Formaggi Ocello has been open since 2009, and was born after a Euro trip inspired couple Carmelo and Sogna Ocello to import the finest and rarest Italian cheeses they could convince customs to let into the country. Since then, the couple have introduced many lesser known Italian cheeses to the Australian market, like the Robiola di Capra and mixed milk Robiola. Although Ocello sells over 200 cheeses, their smoked mozzarella ($18) is the shop’s real treat, a rarity even in most Italian regions. Coated in a soft, smoked shell, the mozzarella’s creamy filling is worth the slightly hefty price tag.


7. Deli Mercato

Restaurants Delis Five Dock

What to buy: olives
Deli Mercato’s olives are the right blend of Italian origins and Australian hard work. Owner Nancy Rafanaci Murdica brings them to Sydney all the way from Gaeta, in the central Italian region of Latio, near Rome, and then marinates them in the deli. If it’s not olives that you’re after, Deli Mercato offers one of Sydney’s most comprehensive displays of Italian produce in Australia, from tuna to Panettone, plus famous biscotti brands like Mulino Bianco. They even stock Italian cleaning products. Why? Because, in Nancy’s words, ‘people need to feel at home even when they’re on the other side of the world and their favourite brands from back home play a huge part in achieving that’.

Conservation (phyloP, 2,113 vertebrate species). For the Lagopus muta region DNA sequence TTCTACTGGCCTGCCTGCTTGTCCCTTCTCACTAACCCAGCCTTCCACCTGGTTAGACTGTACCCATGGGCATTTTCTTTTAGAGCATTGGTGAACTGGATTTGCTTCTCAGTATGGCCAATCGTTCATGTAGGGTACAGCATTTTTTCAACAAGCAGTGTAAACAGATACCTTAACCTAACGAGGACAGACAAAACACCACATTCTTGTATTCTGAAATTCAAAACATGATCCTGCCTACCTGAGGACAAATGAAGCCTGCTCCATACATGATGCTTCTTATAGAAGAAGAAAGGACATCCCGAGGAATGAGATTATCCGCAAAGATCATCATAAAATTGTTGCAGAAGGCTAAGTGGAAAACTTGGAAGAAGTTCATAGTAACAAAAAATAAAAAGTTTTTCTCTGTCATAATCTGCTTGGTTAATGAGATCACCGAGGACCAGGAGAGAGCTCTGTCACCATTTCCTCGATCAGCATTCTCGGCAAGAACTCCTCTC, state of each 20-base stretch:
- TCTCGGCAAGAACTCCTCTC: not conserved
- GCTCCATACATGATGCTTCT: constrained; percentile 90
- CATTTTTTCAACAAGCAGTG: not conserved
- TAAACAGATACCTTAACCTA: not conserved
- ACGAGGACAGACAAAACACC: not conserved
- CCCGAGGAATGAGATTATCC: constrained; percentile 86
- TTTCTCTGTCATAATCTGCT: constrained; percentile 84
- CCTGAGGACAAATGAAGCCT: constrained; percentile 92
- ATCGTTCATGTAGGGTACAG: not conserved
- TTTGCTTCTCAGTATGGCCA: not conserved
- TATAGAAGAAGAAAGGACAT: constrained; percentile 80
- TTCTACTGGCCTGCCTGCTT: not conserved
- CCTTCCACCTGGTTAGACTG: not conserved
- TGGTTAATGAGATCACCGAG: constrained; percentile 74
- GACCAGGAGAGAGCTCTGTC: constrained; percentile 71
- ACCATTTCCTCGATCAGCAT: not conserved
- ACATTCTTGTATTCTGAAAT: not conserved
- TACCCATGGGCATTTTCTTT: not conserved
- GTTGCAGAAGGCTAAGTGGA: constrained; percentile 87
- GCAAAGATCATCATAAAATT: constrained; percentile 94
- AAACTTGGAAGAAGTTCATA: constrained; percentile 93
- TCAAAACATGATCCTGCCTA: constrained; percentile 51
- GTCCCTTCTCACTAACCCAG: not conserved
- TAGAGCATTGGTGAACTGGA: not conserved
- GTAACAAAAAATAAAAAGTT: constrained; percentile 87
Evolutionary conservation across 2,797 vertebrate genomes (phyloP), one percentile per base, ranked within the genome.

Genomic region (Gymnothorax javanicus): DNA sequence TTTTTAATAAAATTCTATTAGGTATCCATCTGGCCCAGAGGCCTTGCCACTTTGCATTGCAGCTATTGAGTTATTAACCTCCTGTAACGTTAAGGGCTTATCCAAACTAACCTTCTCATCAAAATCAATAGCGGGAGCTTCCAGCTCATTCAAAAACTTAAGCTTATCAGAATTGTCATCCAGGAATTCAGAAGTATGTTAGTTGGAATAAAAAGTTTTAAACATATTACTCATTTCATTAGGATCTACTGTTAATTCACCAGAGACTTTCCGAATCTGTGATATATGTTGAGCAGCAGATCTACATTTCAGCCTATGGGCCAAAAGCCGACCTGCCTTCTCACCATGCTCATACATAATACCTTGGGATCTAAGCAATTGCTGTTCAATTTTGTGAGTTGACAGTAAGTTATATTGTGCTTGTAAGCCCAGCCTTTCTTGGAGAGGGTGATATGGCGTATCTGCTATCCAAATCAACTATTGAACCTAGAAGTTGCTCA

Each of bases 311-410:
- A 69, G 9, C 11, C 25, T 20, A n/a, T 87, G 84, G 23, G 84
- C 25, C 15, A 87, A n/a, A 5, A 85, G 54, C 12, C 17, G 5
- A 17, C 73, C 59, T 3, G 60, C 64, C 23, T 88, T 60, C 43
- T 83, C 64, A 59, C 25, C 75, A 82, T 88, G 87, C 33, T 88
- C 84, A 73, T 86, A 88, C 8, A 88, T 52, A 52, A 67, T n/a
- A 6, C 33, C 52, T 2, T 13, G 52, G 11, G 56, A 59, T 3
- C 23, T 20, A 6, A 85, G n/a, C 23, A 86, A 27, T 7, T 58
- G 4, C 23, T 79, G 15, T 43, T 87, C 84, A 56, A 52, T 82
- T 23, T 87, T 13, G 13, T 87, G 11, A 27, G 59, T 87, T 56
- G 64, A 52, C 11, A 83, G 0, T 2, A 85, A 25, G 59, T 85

Photograph: Supplied

8. Paesanella Food Emporium

Shopping Delis Marrickville

What to buy: buffalo mozzarella
These guys were one of the first pioneers to bring Italian cheeses to Australia – they’ve been making traditional mozzarella in their Marrickville-based shop since 1962. Umberto Somma and his wife Teresa originally opened Paesanella, and sons Joseph and Max now carry on the shop’s legacy. It’s where you go for quality bocconcini, cherry bocconcini, fior di latte, burrata, mascarpone and ricotta, all made in the Marrickville deli. 

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Pasta at Peppe's Bondi
Photograph: Katje Ford